John French Sloan (1871 - 1951)
Asters and Chamisa, 1945
Tempera on Masonite
20 x 24 inches
Signed and dated at lower left: – John Sloan – ‘45
Period Arts & Crafts frame
Helen Farr Sloan, wife of the above
Estate of the above
John Sloan Trust
R. Elzea, John Sloan's Oil Paintings: A Catalogue Raisonné, part two, Newark, Delaware, 1991, p. 408, no. 1166, illustrated.
Born in Lock Haven, Pennsylvania, John Sloan went on to become one of the major early 20th century artists working in New York, pioneering the Social Realist movement with Robert Henri and his circle.
Sloan moved with his family to Philadelphia where he became a close friend of William Glackens. He studied at the Pennsylvania Academy of Fine Arts with Thomas Anshutz, and there he met Robert Henri. He began renting Henri's studio at 806 Walnut Street, which became a meeting place of other young newspaper illustrators including Glackens, George Luks, and Everett Shinn. These artists along with Sloan and Henri became known as the "Philadelphia Five."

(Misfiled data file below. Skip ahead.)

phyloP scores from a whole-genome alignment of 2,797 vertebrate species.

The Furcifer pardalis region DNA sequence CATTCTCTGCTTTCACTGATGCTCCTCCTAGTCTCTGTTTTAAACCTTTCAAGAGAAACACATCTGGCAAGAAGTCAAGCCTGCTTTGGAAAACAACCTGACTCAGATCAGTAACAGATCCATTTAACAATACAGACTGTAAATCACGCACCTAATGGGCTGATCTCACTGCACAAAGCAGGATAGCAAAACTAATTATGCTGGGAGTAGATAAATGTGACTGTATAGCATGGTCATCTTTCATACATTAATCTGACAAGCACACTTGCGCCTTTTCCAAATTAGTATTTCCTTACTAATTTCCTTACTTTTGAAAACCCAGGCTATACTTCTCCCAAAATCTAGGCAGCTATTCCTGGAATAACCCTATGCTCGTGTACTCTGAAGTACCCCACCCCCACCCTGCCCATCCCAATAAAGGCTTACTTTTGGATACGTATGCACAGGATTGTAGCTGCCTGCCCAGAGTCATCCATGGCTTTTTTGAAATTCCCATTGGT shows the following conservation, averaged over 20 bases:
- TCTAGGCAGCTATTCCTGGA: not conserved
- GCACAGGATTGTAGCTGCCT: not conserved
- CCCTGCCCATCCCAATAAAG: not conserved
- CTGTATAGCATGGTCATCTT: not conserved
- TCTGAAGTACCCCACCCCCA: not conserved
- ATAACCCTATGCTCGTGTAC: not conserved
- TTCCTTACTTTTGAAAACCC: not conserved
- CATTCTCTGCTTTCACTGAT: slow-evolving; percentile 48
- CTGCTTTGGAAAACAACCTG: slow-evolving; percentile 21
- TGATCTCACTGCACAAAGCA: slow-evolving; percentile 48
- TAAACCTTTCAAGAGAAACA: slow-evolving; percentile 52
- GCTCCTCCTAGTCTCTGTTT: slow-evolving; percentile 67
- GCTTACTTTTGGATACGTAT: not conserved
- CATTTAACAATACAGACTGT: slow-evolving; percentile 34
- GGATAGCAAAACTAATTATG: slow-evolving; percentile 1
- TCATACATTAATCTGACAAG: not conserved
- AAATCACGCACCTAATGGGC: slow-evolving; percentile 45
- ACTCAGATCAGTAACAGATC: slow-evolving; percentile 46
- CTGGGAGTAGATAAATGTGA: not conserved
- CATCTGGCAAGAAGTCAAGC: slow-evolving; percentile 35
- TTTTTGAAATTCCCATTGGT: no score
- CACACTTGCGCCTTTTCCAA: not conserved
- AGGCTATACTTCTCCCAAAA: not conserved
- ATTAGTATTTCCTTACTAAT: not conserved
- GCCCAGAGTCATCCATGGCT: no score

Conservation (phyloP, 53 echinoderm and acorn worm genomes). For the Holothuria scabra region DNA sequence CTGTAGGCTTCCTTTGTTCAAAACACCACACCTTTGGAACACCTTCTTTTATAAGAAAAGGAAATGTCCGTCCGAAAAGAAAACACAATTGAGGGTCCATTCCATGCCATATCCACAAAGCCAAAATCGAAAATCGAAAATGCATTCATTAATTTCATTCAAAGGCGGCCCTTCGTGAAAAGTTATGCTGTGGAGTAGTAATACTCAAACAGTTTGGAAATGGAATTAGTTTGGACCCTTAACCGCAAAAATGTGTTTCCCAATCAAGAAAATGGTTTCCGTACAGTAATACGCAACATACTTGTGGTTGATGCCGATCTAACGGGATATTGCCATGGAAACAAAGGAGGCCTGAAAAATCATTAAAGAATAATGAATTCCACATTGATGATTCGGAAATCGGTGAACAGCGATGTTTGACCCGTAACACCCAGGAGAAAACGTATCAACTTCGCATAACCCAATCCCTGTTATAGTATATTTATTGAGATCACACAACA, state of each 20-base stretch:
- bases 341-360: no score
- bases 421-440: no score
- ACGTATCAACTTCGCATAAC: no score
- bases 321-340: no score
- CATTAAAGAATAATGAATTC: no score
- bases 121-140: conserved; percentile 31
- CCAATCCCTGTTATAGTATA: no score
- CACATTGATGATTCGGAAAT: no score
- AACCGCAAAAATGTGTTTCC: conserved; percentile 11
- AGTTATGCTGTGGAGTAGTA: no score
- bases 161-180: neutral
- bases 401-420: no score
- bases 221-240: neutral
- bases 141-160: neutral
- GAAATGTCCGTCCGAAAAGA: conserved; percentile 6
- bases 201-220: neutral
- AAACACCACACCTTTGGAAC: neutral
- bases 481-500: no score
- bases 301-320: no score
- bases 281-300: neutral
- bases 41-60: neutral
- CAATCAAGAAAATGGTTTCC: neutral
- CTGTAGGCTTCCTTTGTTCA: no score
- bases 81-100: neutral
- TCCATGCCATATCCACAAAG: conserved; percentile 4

In 1904, he moved to New York and became part of Henri's circle of urban realists. He was known to walk the streets of New York in search of subject matter, especially exploring Greenwich Village and the Lower East Side.
He taught at the Art Students League from 1914 to 1926 and from 1935 to 1937. His students included Reginald Marsh, Raphael Soyer, and Alexander Calder.
He exhibited as one of "The Eight" in 1908 at the Macbeth Gallery in New York. In 1913, he was greatly influenced by the Armory Show exhibition of modernist painting, particularly the Post-Impressionist, Fauve, and Cubist works. After 1913 he began experimenting with more radical painting styles.
Influenced by his friend Henri, who had spent the summers of 1916 and 1917 in New Mexico, Sloan first visited Santa Fe in 1919. In 1920, Sloan purchased a home in Santa Fe and through 1950, spent four months of every year, except one, in the Southwest. He served as President of the Exposition of Indian Tribal Arts in the 1930s and lobbied the Society of Independent Artists to include work by Native Americans in their exhibitions.
After the death of his first wife Dolly in 1943, Sloan married Helen Farr, who had been one of his students, the following year. After his death in 1951, she devoted herself to turning his estate into a philanthropic instrument. The largest benefactor was the Delaware Art Museum, which received more than 5000 works.